'Lovesick' is not how you describe the Maryland shooter, the internet says

Jaelyn Willey (Courtesy of the Willey family via AP)
Jaelyn Willey (Courtesy of the Willey family via AP)

On Tuesday, the lives of several families changed forever. Austin Rollins, 17, opened fire inside Great Mills High School with a semi-automatic handgun shooting Jaelynn Willey, 16, and a 14-year-old boy.

The victim’s families want the Maryland shooter to come to justice, and this starts with the way the media is referring to him. An ABC News headline (since changed) about the shooting did not sit well with the online community and survivors. The publication referred to him a “Lovesick teenager,” enraging several people online.

Despite the horrific tragedy, some media outlets seemed to sympathize with the shooter, even headlining articles calling him “not a troublemaker,” CBS reports.

People on Twitter condemned the way these media outlets referred to the killer.

Twitter user Emily C. Singer went into detail on why she thinks the headline is troublesome, sharing that she had a similar experience.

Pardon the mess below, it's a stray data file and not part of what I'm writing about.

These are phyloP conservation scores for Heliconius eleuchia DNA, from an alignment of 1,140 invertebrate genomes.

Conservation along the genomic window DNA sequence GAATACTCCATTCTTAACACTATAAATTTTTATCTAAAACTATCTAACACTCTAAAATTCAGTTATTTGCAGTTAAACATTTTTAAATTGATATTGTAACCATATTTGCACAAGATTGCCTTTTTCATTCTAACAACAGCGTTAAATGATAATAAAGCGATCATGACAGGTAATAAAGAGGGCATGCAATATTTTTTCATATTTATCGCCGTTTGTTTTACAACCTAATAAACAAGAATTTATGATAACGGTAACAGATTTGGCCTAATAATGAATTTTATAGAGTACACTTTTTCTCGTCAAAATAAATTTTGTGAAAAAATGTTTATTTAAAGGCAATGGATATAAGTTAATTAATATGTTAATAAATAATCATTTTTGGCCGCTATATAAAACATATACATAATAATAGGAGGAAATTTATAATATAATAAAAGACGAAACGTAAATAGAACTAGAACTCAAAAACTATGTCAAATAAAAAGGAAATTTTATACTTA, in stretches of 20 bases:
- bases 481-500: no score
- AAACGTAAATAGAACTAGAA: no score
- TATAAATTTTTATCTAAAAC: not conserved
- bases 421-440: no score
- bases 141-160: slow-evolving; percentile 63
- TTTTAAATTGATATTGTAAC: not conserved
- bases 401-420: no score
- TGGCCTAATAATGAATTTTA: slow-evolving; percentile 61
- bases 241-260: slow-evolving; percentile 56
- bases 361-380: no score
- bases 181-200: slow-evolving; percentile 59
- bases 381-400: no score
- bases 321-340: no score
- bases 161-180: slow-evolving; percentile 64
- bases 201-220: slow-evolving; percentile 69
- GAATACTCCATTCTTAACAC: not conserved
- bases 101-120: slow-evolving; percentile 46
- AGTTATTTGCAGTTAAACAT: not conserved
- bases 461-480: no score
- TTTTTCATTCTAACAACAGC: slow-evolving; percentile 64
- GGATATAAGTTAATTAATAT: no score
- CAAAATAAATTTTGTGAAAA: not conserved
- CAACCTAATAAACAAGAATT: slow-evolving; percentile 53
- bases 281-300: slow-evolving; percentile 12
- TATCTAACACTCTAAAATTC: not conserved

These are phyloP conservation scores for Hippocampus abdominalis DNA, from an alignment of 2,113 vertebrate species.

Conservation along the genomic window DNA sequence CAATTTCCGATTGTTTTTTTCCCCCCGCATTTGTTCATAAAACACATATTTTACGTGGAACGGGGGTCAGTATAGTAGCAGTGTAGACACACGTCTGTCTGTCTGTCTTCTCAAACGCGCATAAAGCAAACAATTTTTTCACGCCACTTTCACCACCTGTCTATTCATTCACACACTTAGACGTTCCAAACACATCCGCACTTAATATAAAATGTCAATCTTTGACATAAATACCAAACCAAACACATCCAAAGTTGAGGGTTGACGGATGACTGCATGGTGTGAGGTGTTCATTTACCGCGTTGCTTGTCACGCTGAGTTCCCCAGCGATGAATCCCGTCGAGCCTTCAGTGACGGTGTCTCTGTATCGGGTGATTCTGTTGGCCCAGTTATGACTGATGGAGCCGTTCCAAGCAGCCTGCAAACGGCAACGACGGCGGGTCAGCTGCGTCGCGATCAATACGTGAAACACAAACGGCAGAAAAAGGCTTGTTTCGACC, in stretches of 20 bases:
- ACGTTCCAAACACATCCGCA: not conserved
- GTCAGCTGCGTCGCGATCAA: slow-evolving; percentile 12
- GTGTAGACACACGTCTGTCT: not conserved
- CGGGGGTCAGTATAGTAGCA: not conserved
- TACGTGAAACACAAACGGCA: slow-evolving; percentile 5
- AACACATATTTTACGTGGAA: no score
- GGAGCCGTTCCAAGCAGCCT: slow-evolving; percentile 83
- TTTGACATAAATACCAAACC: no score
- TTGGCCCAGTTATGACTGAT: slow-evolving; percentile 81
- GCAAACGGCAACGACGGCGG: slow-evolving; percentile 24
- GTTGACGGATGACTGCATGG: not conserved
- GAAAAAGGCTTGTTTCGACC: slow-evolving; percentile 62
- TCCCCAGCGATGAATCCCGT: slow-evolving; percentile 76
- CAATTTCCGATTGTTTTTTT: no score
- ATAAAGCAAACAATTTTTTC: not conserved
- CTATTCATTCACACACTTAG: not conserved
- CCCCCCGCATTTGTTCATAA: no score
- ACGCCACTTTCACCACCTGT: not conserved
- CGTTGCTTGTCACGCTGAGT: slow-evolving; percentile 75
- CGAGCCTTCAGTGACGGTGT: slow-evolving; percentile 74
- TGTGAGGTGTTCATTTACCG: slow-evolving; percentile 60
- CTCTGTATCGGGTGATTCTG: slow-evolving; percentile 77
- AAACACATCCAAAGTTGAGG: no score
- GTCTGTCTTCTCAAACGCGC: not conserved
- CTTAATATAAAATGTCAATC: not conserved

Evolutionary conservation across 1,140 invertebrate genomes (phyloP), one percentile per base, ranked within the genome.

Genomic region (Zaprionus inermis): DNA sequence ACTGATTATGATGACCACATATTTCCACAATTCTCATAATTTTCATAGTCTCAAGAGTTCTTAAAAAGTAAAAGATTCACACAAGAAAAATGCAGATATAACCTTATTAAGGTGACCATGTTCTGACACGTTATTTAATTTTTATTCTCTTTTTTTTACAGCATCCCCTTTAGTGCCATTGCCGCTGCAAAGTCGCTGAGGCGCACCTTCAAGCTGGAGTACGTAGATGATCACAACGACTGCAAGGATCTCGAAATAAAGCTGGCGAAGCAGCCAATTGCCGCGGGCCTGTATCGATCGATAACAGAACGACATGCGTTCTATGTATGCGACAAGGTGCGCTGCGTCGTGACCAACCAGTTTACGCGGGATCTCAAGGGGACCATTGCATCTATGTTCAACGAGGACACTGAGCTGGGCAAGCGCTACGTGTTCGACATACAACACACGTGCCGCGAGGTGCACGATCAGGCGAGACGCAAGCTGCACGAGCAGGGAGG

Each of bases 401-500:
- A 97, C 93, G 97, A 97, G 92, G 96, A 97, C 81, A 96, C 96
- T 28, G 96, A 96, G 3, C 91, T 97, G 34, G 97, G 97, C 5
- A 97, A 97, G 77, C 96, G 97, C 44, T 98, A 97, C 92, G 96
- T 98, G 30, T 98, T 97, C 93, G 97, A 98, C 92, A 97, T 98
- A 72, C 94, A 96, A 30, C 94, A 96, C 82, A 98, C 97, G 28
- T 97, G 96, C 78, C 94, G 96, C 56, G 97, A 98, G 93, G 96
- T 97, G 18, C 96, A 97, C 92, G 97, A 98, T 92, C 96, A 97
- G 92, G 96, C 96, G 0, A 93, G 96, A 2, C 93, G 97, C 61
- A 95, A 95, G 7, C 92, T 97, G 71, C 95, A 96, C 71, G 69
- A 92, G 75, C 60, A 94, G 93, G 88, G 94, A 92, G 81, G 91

“He’s abusive,” Twitter user Ashley Alese Edwards attempted to correct the ABC headline.

This is exactly how domestic abusive is normalized — by rationalizing the shooter’s violent actions because he was ‘heartbroken.'” tweeted Edwards. “The end of a relationship is not an excuse or a justification for attempting to murder your former partner.”

Still others weighed in, saying the shooter was an abuser and the murder was domestic violence.

Time magazine also referenced the shooter as “lovesick” in a headline on Twitter.

Police said that the shooter and one of his victims, Jaelynn Willey, had been dating and recently ended the relationship.

“All indications suggest the shooting was not a random act of violence,” police said in a statement.

Read more from Yahoo Lifestyle:

The best photos from March for Our Lives around the world
Ashley Graham shuts down ‘real woman’ responses to her latest swimsuit shoot
This teen’s sharing a prom dress with a girl in need sparked a movement

Follow us on Instagram, Facebook, and Twitter for nonstop inspiration delivered fresh to your feed, every day.